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Kansas Senate GOP leader charged with DUI faces ouster vote

Kansas Senate Majority Leader Gene Suellentrop, R-Wichita, follows a discussion during a...
Kansas Senate Majority Leader Gene Suellentrop, R-Wichita, follows a discussion during a meeting of fellow GOP senators Wednesday, March 17, 2021, at the Statehouse in Topeka, Kan. Suellentrop is stepping away from most of his duties as majority leader following his arrest on suspicion of driving under the influence and attempting to flee law enforcement. (AP Photo/Andy Tsubasa Field)(AP/Andy Tsubasa Field)
Published: Apr. 9, 2021 at 2:51 PM CDT
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TOPEKA, Kan. (AP) — Republicans will vote on removing a powerful Kansas lawmaker charged with drunken driving from his leadership job following the release of a document saying he taunted the Highway Patrol trooper who arrested him and called the officer “donut boy.”

The move against Senate Majority Leader Gene Suellentrop would be the first time in at least several decades that a Kansas legislative leader faced an ouster vote before the end of his or her term. Senate President Ty Masterson committed Friday to an as-yet-unscheduled vote after a freshman GOP senator called for it during a morning caucus.

“Obviously, the consequences need to come,” Masterson, a Wichita-area Republican, told reporters after the caucus. “It’s a matter of time.”

Suellentrop, a Wichita Republican, stepped away from most of his duties as majority leader after his March 16 arrest in Topeka after he was stopped on Interstate 70 for driving the wrong way. But as of Friday morning, he had given no signal that he was contemplating resigning, either as majority leader or from the Legislature.

The 69-year-old Suellentrop holds the state Senate’s second-highest leadership job, and the majority leader decides which proposals are debated each day. He was set to hold the job through 2024.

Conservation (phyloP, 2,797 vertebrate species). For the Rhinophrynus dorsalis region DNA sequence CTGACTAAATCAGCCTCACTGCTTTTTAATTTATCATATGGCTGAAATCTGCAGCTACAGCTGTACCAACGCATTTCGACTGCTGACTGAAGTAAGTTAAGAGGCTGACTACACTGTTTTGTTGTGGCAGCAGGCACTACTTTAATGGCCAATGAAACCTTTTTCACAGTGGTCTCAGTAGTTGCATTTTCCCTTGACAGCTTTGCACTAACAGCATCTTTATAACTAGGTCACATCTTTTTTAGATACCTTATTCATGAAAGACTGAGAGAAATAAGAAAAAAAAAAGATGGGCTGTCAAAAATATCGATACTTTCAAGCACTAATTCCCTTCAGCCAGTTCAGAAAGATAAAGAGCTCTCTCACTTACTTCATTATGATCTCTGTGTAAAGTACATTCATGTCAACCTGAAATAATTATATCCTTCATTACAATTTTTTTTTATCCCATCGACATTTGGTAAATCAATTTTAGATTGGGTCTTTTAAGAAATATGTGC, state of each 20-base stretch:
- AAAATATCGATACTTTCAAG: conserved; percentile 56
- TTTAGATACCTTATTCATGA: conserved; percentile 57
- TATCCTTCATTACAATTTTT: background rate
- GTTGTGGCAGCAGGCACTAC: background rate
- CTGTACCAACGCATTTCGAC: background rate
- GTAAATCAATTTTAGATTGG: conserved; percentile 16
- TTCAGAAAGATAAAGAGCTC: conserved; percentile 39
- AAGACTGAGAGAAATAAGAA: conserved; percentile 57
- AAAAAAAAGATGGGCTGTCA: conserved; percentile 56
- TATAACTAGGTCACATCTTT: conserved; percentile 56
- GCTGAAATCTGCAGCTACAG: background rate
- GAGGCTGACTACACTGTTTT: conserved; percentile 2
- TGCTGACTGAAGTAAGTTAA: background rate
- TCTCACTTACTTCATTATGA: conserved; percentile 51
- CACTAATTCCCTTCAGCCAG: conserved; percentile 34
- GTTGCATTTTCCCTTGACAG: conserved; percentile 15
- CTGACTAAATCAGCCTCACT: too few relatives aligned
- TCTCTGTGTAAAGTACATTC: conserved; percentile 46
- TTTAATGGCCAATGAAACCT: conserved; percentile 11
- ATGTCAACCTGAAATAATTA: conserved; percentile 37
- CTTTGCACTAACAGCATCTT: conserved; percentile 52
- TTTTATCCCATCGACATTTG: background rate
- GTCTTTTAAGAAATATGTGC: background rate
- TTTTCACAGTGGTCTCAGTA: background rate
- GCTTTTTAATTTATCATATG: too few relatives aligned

He came to the Statehouse on Friday but wasn’t present Thursday after a judge released an affidavit from the officer who arrested him. He did not answer his cellphone Friday, and it didn’t allow for a voicemail message seeking comment. Aides said he was in meetings during a break in the Senate’s session.

Suellentrop faces five counts, including a felony fleeing to avoid arrest and a misdemeanor driving under the influence charge. The Highway Patrol officer’s affidavit said Suellentrop’s blood-alcohol level after his arrest was .17, more than twice the legal limit in Kansas of .08.

The call for a vote to remove Suellentrop came from Republican Sen. Rick Kloos, of Topeka, who said he’s “had numerous conversations” with colleagues and wants a vote “so we can all rest.”

“It’s just done,” he said after the caucus. “We’ve all been patient, and with the new revelations yesterday, I just felt it was time.”

Suellentrop’s absence Thursday helped to keep fellow Republicans from passing a proposal from GOP conservatives to allow parents of academically struggling public school students to use state dollars to pay for private schooling. GOP leaders were forced to take another vote Friday with him present, though the measure failed again.

Kloos said he would like to have the vote on Suellentrop’s future Friday, but Masterson said the first step would be a closed meeting to establish the rules. The Senate president said he is not sure he will set the vote for Friday because emotions are running high.

“I do think that when emotions are high, you don’t always make your best decisions, but I think it’s clear that the majority leader needs to vacate the leadership office,” Masterson told reporters.

Masterson said the results of a vote on Suellentrop’s future would be counted in public.

But, asked about having the discussions among senators in public, he said: “We’ve had plenty of discussion in public.”

Kansas Highway Patrol Trooper Austin Shepley said in his affidavit that Suellentrop refused to take a breathalyzer test and was taken to a Topeka hospital for a blood test after a judge issued a warrant. At one point, he called Shepley “donut boy,” according to the affidavit, and said the events were “all for going the wrong way.”

“While the phlebotomist was administering the blood kit, Gene Suellentop’s demeanor becoming slightly aggressive in his tone, he made reference to physically going up against me,” Shepley said. “He looked me up and down, stating he played state sports competitively in high school. He stated he could ‘take me.’”

Copyright 2021 The Associated Press. All rights reserved.